Coelodiscus minutus is a vetigastropod, a group of basal gastropods with a shell that consists of the protoconch 1 (embryonic shell of about one whorl) and a teleoconch and which principally lacks a larval shell (protoconch 2) (e.g., Nützel 2014). If C. minutus was holoplanktonic, this seems unlikely because vetigastropods are benthic and never produced holoplanktonic forms although some tiny Recent representatives are able to swim temporarily (Hickman and Porter 2007).
Coelodiscus minutus represents an isolated larval shell of an unknown larger caenogastropod. This is unlikely because despite good knowledge of Early Jurassic gastropods of Europe, a teleoconch with a C. minutus larval shell was never found. Additionally, with up to 3 mm or even 5 mm diameter, it is too large for a larval shell of the planktotrophic type.
Coelodiscus minutus can be derived from a plankton feeding caenogastropod veliger larva and changed the larval stage into a holoplanktonic adult stage. This heterochronic, neotenous process represents the most likely hypothesis for the evolution of C. minutus. The same extension of the larval phase has been convincingly proposed for the evolution of the extant holoplanktonic pteropods (Lemche 1948; Bandel and Hemleben 1987), which are not related to heteropods including C. minutus.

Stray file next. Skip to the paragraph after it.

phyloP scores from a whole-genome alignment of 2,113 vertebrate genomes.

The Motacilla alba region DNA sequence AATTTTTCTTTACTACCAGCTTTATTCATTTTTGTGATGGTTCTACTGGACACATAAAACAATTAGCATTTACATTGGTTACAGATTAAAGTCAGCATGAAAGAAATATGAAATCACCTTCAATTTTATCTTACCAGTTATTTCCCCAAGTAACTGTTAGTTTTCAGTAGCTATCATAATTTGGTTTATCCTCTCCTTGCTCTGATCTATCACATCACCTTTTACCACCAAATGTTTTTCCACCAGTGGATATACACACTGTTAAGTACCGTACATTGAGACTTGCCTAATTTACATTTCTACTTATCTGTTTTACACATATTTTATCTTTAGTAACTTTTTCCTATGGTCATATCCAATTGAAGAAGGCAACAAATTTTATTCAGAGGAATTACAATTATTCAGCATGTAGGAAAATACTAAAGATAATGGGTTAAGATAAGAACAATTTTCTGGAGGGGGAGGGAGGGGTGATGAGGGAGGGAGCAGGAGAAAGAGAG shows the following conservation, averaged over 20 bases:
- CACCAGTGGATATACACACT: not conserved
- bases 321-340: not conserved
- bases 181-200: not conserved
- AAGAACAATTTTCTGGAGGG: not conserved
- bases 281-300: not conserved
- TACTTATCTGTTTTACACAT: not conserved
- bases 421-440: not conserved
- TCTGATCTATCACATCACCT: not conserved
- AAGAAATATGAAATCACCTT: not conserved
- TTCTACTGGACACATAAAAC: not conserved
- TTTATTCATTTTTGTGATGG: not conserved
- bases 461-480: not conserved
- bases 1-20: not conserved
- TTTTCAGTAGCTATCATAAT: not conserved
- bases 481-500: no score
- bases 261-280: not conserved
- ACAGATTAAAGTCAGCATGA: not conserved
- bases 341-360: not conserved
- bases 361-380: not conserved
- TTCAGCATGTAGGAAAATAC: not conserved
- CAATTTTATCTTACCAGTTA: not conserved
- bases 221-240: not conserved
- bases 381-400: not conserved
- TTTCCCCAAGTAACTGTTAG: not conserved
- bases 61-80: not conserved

We conclude that C. minutus is indeed the oldest known holoplanktonic gastropod. Since gastropods are principally a benthic group, Coelodiscus must have evolved from a benthic precursor, probably during the Early Jurassic. We speculate that this precursor had a planktotrophic larval development and that probably under the influence of increasing frequency of dysoxic episodes along with hostile benthic conditions, the larval phase was extended and eventually a holoplanktonic species evolved. This speculation is based on that the first appearance of holoplanktonic gastropods is associated with wide-spread anoxia. Being holoplanktonic or benthic is a zero-one issue and the evolutionary transition must have been fast. Thus, it cannot be expected that the evolution from a benthic precursor to a holoplanktonic species can be studied in the fossil record. It is also questionable whether the benthic precursors can ever be identified. Based on an alleged similarity of their larval shells, Bandel (2007: 172, fig. 23) assumed that the holoplanktonic Heteropoda including Coelodiscus form the sister group of Stromboidea with a hypothetical Triassic stem species. However, as stated by Gründel et al. (2009), there are no convincing arguments for this phylogenetic scenario; the secondary shell of Coelodiscus and spirally ornamented larval shells present in the heteropod genus Atlanta are unlike larval shells of Stromboidea, especially those of Jurassic heteropods. Based on the similarity of the larval shell of some species representing the genus Atlanta to the secondary shell of Coelodiscus, an assignment of Coelodiscidae to heteropods as suggested by Bandel and Hemleben (1987) is justified according to the current state of knowledge although the teleoconch morphology of the modern Atlanta and other heteropods is unknown in Jurassic or older gastropods.